Imagining Empathy: The Art of Shezad Dawood

shezad dawood
Labanof Cycle and font, Shezad Dawood at Salisbury Cathedral. Finnbarr Webster

Nestled within the storied walls of a grand cathedral lies an exhibition that beckons visitors to delve deep into the profound complexities of migration and climate change. This captivating showcase is the brainchild of the talented British-Pakistani artist Shezad Dawood, whose collaborative efforts with climate scientists, marine biologists, and oceanographers have birthed an awe-inspiring display that challenges onlookers to empathize with both our fellow humans and the planet itself.

Step into the sacred space of Salisbury Cathedral and witness the transformation of ordinary objects into poignant symbols. School ID cards, USB sticks, and cigarettes, suspended as textile paintings in the Labanof Cycle, serve as haunting reminders of lives lost during perilous journeys from North Africa to Italy. Each item represents a personal effect of a refugee or migrant, meticulously collected and archived by the Labanof at the University of Milan. The emotional weight of these artifacts is not lost on Dawood, who sees them as a powerful means to foster empathy and reshape public discourse.

Amidst the cathedral’s hallowed architecture, Dawood’s Leviathan exhibition offers an immersive experience designed to evoke contemplation and introspection. Works such as “Where do we go now?” and “Coral Alchemy (Acropora Grove)” stand as testaments to the interconnectedness of our world and the urgency of addressing climate change. The strategic placement of sculptures and textile pieces within the Chapter House, home to the Magna Carta, adds an additional layer of complexity, igniting dialogue on the evolving notion of human rights over time.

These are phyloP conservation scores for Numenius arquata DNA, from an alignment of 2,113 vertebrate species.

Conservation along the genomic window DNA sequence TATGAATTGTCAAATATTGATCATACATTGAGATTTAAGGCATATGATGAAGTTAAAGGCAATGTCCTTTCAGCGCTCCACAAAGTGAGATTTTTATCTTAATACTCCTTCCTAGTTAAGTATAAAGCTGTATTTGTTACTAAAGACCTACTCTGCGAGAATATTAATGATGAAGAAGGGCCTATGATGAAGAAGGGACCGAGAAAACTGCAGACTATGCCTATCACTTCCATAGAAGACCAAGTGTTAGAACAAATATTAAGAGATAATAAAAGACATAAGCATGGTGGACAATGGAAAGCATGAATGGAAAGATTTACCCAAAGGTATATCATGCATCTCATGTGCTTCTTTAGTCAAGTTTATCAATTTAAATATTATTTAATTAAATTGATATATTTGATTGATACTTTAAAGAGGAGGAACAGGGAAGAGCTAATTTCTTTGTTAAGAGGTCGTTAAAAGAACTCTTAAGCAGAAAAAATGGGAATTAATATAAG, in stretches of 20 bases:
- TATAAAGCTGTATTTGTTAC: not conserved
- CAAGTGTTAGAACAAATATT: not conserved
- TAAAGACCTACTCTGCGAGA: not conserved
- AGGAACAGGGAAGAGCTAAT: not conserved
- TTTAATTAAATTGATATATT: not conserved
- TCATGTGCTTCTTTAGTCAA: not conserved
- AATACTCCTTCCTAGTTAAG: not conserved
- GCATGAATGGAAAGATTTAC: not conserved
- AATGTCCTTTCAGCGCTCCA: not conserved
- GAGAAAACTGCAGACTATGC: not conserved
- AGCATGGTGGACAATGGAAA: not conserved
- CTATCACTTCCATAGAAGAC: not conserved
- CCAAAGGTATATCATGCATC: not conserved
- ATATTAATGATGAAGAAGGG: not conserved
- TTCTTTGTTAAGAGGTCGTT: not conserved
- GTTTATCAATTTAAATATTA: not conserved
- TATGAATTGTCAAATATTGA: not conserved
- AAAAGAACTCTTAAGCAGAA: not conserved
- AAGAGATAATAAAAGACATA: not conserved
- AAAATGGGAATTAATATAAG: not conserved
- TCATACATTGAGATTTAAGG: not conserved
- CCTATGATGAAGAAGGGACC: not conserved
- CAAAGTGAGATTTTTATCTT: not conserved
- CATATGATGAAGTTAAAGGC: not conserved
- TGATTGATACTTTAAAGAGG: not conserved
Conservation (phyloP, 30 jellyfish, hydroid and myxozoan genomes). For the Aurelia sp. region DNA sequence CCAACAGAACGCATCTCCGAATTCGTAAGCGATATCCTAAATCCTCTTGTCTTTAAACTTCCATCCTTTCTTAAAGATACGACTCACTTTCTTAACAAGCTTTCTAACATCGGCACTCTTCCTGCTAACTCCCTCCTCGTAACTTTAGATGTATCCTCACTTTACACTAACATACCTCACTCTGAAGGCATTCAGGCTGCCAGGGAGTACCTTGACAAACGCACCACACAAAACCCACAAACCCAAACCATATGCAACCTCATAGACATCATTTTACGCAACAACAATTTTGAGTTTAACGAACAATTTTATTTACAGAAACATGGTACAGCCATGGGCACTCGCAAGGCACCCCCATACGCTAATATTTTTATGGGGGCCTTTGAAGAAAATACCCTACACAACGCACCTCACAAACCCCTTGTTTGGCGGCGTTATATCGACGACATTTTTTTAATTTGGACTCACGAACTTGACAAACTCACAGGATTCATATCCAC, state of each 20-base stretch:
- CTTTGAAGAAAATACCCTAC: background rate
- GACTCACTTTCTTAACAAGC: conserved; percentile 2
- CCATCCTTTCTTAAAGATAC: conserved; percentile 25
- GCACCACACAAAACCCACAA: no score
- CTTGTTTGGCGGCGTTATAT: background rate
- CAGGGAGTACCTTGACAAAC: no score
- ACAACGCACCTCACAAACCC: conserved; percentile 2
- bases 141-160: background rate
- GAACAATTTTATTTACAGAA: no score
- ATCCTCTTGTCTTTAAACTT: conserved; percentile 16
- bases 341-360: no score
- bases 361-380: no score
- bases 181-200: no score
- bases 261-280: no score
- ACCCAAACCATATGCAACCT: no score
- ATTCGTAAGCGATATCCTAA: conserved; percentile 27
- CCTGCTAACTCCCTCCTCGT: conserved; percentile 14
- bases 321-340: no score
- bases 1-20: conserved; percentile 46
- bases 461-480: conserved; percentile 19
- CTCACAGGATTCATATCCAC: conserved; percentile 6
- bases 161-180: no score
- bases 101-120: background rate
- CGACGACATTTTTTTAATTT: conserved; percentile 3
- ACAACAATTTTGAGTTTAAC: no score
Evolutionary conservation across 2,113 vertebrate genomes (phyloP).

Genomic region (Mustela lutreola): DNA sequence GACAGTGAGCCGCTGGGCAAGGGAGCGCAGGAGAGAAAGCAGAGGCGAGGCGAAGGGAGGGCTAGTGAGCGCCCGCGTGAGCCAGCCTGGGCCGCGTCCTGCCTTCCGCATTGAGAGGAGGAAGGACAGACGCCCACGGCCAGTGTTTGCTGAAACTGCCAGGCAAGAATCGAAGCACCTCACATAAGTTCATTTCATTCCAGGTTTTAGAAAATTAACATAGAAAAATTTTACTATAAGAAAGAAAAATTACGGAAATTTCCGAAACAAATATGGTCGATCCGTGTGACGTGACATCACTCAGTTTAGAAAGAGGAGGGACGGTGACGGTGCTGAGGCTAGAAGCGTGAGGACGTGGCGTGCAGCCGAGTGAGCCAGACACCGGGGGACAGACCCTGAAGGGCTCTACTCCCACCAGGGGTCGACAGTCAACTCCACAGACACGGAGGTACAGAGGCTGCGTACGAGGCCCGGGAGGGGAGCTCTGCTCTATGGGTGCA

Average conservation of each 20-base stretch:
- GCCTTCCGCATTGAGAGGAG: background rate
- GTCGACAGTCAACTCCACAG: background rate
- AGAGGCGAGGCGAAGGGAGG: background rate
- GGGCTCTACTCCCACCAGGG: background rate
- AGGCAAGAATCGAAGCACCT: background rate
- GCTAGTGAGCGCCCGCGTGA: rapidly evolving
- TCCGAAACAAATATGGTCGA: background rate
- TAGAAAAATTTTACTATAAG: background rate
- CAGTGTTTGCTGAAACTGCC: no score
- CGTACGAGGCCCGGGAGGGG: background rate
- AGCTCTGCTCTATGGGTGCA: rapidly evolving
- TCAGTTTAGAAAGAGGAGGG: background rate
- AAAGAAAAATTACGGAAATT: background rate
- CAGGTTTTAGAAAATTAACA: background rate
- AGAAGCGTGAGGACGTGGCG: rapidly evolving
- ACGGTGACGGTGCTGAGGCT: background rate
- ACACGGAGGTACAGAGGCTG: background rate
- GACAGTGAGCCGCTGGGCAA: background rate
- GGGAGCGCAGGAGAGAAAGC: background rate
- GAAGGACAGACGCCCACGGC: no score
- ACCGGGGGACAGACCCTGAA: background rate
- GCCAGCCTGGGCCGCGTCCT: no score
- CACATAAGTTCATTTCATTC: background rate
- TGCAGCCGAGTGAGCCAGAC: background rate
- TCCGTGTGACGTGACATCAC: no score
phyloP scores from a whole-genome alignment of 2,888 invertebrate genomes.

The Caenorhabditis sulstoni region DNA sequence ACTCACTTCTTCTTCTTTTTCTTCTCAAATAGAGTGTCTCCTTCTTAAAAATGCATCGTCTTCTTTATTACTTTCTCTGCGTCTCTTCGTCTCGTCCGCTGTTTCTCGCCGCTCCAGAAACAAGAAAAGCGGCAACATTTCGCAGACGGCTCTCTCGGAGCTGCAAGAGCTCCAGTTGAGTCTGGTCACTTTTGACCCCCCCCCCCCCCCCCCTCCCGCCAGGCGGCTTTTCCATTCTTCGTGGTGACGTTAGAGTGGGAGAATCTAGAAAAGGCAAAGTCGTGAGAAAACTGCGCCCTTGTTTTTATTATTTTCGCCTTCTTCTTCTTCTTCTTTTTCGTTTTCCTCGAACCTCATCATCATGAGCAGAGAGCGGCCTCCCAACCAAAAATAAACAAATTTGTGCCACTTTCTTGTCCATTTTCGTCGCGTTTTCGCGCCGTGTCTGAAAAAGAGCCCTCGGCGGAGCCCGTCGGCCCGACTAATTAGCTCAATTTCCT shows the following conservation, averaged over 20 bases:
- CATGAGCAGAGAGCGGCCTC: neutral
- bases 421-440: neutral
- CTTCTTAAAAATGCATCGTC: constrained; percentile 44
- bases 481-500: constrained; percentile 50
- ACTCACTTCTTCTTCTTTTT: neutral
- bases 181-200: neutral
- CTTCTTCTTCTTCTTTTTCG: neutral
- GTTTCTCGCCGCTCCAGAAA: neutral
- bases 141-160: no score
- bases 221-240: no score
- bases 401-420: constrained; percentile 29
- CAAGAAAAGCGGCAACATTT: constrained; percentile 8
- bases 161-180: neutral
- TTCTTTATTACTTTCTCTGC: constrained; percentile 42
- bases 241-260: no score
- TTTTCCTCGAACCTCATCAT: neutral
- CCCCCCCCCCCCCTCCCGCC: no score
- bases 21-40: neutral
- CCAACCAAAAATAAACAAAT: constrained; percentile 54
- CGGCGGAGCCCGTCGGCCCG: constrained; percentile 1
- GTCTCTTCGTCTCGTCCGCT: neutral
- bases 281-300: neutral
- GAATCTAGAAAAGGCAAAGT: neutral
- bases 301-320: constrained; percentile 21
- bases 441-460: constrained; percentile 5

Perhaps one of the most enchanting elements of Leviathan is its undercurrent of optimism. Through captivating video works that envision a near-future world, Dawood weaves traditional knowledge and stories to explore strategies for survival. This optimism permeates the exhibition and is, in part, a reflection of the cathedral’s context. The cathedral, a site of worship and reflection, serves as the perfect backdrop for Dawood’s thought-provoking creations.

Reverend Dr. Kenneth Padley, chair of the cathedral’s arts advisory panel, underscores the alignment of Dawood’s work with the tumultuous nature of the world and the true spirit of Christmas. He believes that the themes of migration and climate change encapsulate the essence of the holiday season, offering a profound perspective on the timeless narrative of Jesus as an emigrant fleeing from King Herod.

With each passing hour, visitors to the cathedral are invited to partake in a harmonious convergence of prayer and art. The exhibition becomes a timeless conversation, prompting introspection and contemplation amidst the daily rhythms of the cathedral and its worshippers.

The enchanting allure of Dawood’s Leviathan will grace Salisbury Cathedral until February 4, 2024, beckoning all who seek to embrace empathy and awaken their senses to the interconnectedness of humanity and the world.

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